Educators NZ - Did you hear? Classroom wearables are where it's at

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Did you hear? Classroom wearables are where it's at

Wearables in the classroom are becoming the norm, as educators around the world adopt new tools and technologies to aid learning.

In fact, Technavio, the market research specialists, expects the classroom wearables market to reach US$3.7 billion by 2020, growing at a compound annual growth rate (CAGR) of 45%.

Wrist-worn equipment and head gear are the primary categories of wearables when it comes to the education sector. Furthermore, Technavio finds Apple, Microsoft, Google and Samsung to be the biggest contributors in the space.

The analysts have investigated the two main categories of education wearables as well as general accessories:

Wrist-worn equipment

Wrist-worn equipment includes the Apple watch, Samsung smartwatches, and fitness tracker bands offered by Fitbit, Garmin, and others.

Smartwatches are computerised wristwatches that look very similar to the traditional watches. However, they have functionalities that surpass those of the analogue ones. Most smartwatches are companion devices paired with a smartphone through Bluetooth and NFC (near-field communication) to connect to the Internet. There are also some standalone smartwatches that directly connect to the internet, Technavio says.

According to Jhansi Mary, Technavio lead analyst for education technology research, “Faculty of educational institutions is increasingly adopting smartwatches as these are loaded with useful functionalities and are discreet and cost-effective. They can be used to take attendance, track students’ behaviour, and assess their performance.”

Academically, these devices are useful mainly for STEM topics, according to Technavio. For instance, they are used for looking up information on chemical symbols or solve equations using the built-in calculator.

Fitness trackers are generally used by students taking up physical education classes and sports activities. These devices are also used for wellness programmes as they help track healthcare expenses of students and faculty.

The classroom wearables market by wrist-worn equipment is expected to exceed US$1.6 billion by 2020, growing at a CAGR of almost 44%.

Head gear

Many innovative devices from VR (virtual reality) devices to AR (augmented reality) devices such as Microsoft’s HoloLens and Google Glass fall into the head gear category. These inventive products are often utilised to offer interactive digital content. The segment should grow on account of the immense benefits these headsets offer by helping students to be a part of environments and surroundings that cannot be visited physically, Technavio says.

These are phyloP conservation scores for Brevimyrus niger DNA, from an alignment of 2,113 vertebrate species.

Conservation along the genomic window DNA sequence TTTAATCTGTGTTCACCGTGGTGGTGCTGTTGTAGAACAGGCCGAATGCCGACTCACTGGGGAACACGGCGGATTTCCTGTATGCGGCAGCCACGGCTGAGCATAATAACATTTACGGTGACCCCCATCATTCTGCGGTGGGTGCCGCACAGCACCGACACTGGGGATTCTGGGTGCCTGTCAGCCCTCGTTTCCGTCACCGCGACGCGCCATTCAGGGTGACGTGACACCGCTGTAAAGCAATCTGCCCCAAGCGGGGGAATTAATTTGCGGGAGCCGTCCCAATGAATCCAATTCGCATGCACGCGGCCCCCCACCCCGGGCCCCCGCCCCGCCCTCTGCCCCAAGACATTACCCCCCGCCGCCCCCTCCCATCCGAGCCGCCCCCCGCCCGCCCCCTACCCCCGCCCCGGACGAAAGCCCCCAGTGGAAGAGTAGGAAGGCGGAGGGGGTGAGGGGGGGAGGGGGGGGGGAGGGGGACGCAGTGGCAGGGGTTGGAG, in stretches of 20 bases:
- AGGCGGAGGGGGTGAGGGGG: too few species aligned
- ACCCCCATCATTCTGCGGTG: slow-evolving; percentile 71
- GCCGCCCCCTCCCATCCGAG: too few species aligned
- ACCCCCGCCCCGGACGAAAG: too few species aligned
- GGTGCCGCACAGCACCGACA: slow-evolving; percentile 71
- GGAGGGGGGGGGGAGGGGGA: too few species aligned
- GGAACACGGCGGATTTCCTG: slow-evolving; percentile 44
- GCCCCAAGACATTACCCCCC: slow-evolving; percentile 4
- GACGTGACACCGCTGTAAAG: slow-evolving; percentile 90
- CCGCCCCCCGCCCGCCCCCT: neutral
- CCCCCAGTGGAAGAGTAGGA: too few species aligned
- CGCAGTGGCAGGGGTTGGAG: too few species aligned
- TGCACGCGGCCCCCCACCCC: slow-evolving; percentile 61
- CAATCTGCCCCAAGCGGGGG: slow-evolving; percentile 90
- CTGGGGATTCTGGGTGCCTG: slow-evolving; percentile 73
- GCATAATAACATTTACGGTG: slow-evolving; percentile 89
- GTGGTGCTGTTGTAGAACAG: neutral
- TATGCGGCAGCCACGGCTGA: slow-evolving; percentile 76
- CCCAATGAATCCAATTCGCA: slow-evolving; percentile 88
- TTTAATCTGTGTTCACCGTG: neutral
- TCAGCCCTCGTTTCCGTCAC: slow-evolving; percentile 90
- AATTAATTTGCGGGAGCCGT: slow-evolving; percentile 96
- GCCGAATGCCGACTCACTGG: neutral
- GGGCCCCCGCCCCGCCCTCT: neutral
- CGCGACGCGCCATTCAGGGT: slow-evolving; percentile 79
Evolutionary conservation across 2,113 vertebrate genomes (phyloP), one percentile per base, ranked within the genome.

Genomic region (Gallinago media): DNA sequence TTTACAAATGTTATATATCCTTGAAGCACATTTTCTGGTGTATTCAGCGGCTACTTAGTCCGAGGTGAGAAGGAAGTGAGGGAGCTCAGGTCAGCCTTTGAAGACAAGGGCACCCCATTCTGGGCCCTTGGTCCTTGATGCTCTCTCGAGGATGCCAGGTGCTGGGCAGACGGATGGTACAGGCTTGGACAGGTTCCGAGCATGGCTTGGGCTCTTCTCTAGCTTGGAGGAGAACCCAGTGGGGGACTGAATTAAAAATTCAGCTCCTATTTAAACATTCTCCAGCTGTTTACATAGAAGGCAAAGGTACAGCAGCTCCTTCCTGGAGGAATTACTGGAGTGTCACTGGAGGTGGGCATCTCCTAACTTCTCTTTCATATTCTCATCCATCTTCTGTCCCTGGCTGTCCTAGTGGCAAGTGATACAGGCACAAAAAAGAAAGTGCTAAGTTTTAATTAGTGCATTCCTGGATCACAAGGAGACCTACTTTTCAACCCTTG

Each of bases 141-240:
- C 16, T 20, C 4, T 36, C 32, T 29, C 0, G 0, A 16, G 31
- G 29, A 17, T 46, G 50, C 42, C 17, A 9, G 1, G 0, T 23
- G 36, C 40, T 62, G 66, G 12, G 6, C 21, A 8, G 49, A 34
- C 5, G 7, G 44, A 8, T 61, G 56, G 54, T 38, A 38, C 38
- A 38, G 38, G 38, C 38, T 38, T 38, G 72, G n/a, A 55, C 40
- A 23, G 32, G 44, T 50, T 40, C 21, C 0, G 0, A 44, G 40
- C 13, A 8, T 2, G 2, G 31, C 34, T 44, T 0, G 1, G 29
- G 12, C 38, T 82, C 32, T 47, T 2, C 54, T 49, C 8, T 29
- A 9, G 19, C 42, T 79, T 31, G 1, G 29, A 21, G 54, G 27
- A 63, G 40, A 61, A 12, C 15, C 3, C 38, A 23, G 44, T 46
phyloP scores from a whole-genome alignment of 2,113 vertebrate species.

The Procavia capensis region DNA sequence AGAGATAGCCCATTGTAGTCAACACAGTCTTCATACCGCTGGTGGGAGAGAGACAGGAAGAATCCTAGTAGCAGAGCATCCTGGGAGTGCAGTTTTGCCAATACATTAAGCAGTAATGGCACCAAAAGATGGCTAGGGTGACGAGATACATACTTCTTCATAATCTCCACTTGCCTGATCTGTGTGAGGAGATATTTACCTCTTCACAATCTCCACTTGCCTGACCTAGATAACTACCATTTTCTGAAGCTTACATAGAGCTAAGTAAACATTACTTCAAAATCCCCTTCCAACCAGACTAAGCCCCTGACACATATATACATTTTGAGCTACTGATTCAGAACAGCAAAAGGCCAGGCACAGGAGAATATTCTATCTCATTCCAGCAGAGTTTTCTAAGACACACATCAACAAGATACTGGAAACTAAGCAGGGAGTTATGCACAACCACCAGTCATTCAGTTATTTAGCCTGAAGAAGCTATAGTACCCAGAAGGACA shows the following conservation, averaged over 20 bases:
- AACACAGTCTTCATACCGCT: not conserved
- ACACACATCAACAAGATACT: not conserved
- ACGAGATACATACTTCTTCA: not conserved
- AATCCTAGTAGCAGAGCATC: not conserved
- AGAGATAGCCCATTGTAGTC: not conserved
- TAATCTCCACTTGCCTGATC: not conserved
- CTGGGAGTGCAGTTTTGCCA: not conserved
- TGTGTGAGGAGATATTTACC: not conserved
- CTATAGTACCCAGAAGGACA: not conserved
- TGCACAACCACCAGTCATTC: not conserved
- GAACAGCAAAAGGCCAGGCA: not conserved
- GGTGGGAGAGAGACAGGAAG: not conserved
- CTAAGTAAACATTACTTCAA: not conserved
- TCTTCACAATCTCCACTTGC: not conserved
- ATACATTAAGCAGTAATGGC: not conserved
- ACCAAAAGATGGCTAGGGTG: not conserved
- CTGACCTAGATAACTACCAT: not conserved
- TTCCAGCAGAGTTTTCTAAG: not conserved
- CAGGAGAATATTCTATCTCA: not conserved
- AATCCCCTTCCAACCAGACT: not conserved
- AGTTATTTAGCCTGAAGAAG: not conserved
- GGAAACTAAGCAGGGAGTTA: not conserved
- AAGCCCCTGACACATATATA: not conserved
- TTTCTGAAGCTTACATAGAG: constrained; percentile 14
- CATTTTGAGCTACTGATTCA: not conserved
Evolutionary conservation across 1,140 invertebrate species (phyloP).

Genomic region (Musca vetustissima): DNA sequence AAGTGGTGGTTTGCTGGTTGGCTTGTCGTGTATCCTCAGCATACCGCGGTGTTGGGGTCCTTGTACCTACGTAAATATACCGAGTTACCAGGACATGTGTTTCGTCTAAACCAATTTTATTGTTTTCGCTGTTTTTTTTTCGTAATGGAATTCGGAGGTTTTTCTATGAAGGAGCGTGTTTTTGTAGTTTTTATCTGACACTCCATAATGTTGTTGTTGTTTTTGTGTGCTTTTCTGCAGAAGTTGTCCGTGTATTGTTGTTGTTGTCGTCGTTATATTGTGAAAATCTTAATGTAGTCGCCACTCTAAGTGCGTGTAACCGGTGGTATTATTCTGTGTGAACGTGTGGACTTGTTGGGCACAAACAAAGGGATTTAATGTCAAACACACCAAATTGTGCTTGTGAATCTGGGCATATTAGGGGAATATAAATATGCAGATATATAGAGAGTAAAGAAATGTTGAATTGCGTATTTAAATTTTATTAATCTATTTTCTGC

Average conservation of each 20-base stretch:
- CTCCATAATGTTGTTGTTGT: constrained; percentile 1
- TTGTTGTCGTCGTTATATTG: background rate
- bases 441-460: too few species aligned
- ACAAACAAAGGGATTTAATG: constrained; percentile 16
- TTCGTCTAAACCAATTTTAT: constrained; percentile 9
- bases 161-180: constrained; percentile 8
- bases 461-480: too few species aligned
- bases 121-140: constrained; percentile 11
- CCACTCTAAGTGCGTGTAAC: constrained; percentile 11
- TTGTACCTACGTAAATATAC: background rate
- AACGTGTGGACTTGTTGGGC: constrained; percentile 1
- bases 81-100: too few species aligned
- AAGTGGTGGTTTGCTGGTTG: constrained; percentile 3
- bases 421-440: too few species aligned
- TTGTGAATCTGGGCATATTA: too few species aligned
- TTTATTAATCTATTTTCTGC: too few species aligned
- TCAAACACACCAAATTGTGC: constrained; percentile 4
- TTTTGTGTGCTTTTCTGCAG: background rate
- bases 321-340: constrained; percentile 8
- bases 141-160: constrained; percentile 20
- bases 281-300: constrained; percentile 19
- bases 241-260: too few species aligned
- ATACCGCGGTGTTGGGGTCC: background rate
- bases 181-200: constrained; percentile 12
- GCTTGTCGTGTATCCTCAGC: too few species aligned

For instance, VR devices offer visually aided trips to hazardous locations, allowing students to see oil drilling sites or to view simulations of ocean environments. With VR, such experiences are possible within the safe premises of classrooms. The multisensory experience offered by these wearable technologies enhances students’ understanding of concepts and improves their ability to recall key information.

AR-enabled smart glasses help reflect projected digital images, which is greatly useful for a classroom setup. They are also capable of running self-contained mobile apps which increase the interactivity quotient of classroom learning. This is achieved through the built-in cellular technology such as Bluetooth and Wi-Fi. A few of the smart glasses are also digitally equipped to connect to the Internet through voice commands and activity trackers.

“The multi-purpose use of these devices and an upcoming surge in the wide product offerings of existing vendors will contribute to the significant growth rate during the forecast period,” says Mary.

The classroom wearables market by headgear is expected to exceed US$1.3 billion by 2020, growing at a CAGR of almost 47%.

Other other accessories

The others segment consists of devices such as wearable cameras, ring-type wearable devices, and clip-ons. A wearable camera not only captures photos or videos but also transfers them in real time. This device is useful for quality control solutions, real-time problem solving, and maintaining records for future reference. For instance, GoPro is a camera that captures a student’s or teacher’s view of events in a classroom, such as a lesson or student behaviour, Technavio says.

Similarly, life-logging devices like Autographer and Narrative Clip help capture snapshots of the day and attain an edited highlight reel of photos.

The classroom wearables market by other accessories is expected to reach US$747 million by 2020, growing at a CAGR of almost 47%.

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